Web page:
FDA staff reviewers have strongly recommended that Bystolic (nebivolol) not receive a new indication for heart failure. The scathing review was published on the FDA’s website in advance of next Monday’s meeting of the Cardiovascular and Renal Advisory Drugs committee.

The recommendation of the clinical reviewer was about as clear and concise as you will ever find in an FDA document:

“Approval is not recommended for nebivolol for the treatment of heart failure.”

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NEJM: FDA to reevaluate ESAs in treatment of anemia 1

The FDA plans to convene an advisory panel in 2010 “to reevaluate the use of ESAs in the treatment of anemia due to chronic kidney disease,” according to a “Perspective” written by four FDA officials in the New England Journal of Medicine.

In response to the failure of 3 large clinical trials to establish any clinical benefits for the drugs, Ellis Unger, Aliza Thompson, Melanie Blank, and Robert Temple write that although ESAs “have been widely accepted” to maintain or increase RBC levels and to avoid transfusions, “optimal hemoglobin targets have never been established.” Several trials “endeavored to show that using ESAs to raise hemoglobin concentration to higher targets improves clinical outcomes. Unfortunately, and unexpectedly, all results have suggested the opposite.”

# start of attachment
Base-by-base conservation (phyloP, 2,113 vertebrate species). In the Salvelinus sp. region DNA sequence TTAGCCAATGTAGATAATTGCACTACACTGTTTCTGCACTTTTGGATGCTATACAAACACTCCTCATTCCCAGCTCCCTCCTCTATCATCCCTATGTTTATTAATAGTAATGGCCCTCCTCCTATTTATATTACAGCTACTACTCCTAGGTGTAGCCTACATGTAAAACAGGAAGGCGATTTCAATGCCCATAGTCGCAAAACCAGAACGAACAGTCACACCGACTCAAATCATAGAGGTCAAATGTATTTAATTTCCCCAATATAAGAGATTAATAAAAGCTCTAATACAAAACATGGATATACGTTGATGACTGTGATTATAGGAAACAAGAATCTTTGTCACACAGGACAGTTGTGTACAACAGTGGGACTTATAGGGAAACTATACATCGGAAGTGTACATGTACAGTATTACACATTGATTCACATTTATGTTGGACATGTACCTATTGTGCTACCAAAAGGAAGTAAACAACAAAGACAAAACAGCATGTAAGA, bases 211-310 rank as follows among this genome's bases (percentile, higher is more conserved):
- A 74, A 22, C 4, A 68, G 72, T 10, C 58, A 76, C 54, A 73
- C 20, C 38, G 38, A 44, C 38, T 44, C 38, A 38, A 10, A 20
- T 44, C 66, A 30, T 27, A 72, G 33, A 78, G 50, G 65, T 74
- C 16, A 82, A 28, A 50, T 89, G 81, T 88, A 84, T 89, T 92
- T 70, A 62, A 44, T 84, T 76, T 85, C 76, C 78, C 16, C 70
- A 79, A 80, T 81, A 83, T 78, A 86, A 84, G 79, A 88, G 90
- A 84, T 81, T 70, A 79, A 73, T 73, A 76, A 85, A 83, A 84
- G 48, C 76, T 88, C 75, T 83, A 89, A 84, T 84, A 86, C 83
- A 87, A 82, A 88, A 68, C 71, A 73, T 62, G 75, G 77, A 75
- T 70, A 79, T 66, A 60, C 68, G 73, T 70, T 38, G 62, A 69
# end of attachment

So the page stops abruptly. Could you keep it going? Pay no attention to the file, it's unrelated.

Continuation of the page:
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Braunwald: “In all fairness, what was OK three years ago is not OK now.” Reply

A new policy from Partners Healthcare that limits compensation to doctors from industry is provoking lots of discussion (see below), at least in part because of a story in the New York Times by Duff Wilson. (Click here to read the press release Partners issued last April. Click here to read the full report.) One reason, of course, is that Partners is a major teaching affiliate of Harvard Medical School and includes top-rated Brigham and Women’s Hospital and Massachusetts General Hospital. Another reason is that the chairman of the policy-writing group was Eugene Braunwald.
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Leading Israeli cardiologists blocking their country’s participation in planned NIH-funded ISCHEMIA trial Reply

A group of prominent Israeli cardiologists is blocking their country’s participation in the ISCHEMIA trial, the planned NIH-funded follow-up to COURAGE. At a recent meeting of Israeli hospital cardiology department directors, according to an article in the Israeli newspaper Haaretz by Dan Even, the directors recommended that Israel not take part in the trial.